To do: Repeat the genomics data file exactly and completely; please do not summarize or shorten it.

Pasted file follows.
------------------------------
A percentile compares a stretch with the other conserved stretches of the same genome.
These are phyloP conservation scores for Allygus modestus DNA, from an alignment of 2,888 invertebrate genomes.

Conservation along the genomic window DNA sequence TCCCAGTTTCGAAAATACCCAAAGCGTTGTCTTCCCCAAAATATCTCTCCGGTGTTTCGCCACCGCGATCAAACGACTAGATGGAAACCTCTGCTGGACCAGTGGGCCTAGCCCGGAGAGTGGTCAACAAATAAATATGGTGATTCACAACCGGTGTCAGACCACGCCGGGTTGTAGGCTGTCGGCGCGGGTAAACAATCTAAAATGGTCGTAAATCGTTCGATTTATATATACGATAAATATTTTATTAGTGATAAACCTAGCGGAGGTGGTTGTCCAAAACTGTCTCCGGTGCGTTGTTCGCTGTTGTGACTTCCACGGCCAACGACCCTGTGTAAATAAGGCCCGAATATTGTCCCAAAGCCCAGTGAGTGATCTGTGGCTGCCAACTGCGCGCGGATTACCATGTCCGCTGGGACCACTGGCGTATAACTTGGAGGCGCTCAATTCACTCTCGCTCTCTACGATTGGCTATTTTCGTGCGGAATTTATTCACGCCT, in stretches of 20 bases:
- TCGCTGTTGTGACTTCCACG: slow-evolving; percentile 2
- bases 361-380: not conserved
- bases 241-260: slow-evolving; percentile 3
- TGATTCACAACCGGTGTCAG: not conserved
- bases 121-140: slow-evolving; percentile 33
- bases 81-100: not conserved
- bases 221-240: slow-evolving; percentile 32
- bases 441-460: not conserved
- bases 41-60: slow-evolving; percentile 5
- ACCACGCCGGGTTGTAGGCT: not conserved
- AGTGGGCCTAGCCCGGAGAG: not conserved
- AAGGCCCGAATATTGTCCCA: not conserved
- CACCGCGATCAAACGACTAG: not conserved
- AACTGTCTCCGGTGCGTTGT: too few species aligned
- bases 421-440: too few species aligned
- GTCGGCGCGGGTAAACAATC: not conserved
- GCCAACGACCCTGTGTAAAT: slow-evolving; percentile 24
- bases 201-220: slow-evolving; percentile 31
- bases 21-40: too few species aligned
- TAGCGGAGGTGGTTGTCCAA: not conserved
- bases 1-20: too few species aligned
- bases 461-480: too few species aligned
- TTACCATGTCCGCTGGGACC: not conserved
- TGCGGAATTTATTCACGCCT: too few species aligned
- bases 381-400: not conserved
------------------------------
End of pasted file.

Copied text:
A percentile compares a stretch with the other conserved stretches of the same genome.
These are phyloP conservation scores for Allygus modestus DNA, from an alignment of 2,888 invertebrate genomes.

Conservation along the genomic window DNA sequence TCCCAGTTTCGAAAATACCCAAAGCGTTGTCTTCCCCAAAATATCTCTCCGGTGTTTCGCCACCGCGATCAAACGACTAGATGGAAACCTCTGCTGGACCAGTGGGCCTAGCCCGGAGAGTGGTCAACAAATAAATATGGTGATTCACAACCGGTGTCAGACCACGCCGGGTTGTAGGCTGTCGGCGCGGGTAAACAATCTAAAATGGTCGTAAATCGTTCGATTTATATATACGATAAATATTTTATTAGTGATAAACCTAGCGGAGGTGGTTGTCCAAAACTGTCTCCGGTGCGTTGTTCGCTGTTGTGACTTCCACGGCCAACGACCCTGTGTAAATAAGGCCCGAATATTGTCCCAAAGCCCAGTGAGTGATCTGTGGCTGCCAACTGCGCGCGGATTACCATGTCCGCTGGGACCACTGGCGTATAACTTGGAGGCGCTCAATTCACTCTCGCTCTCTACGATTGGCTATTTTCGTGCGGAATTTATTCACGCCT, in stretches of 20 bases:
- TCGCTGTTGTGACTTCCACG: slow-evolving; percentile 2
- bases 361-380: not conserved
- bases 241-260: slow-evolving; percentile 3
- TGATTCACAACCGGTGTCAG: not conserved
- bases 121-140: slow-evolving; percentile 33
- bases 81-100: not conserved
- bases 221-240: slow-evolving; percentile 32
- bases 441-460: not conserved
- bases 41-60: slow-evolving; percentile 5
- ACCACGCCGGGTTGTAGGCT: not conserved
- AGTGGGCCTAGCCCGGAGAG: not conserved
- AAGGCCCGAATATTGTCCCA: not conserved
- CACCGCGATCAAACGACTAG: not conserved
- AACTGTCTCCGGTGCGTTGT: too few species aligned
- bases 421-440: too few species aligned
- GTCGGCGCGGGTAAACAATC: not conserved
- GCCAACGACCCTGTGTAAAT: slow-evolving; percentile 24
- bases 201-220: slow-evolving; percentile 31
- bases 21-40: too few species aligned
- TAGCGGAGGTGGTTGTCCAA: not conserved
- bases 1-20: too few species aligned
- bases 461-480: too few species aligned
- TTACCATGTCCGCTGGGACC: not conserved
- TGCGGAATTTATTCACGCCT: too few species aligned
- bases 381-400: not conserved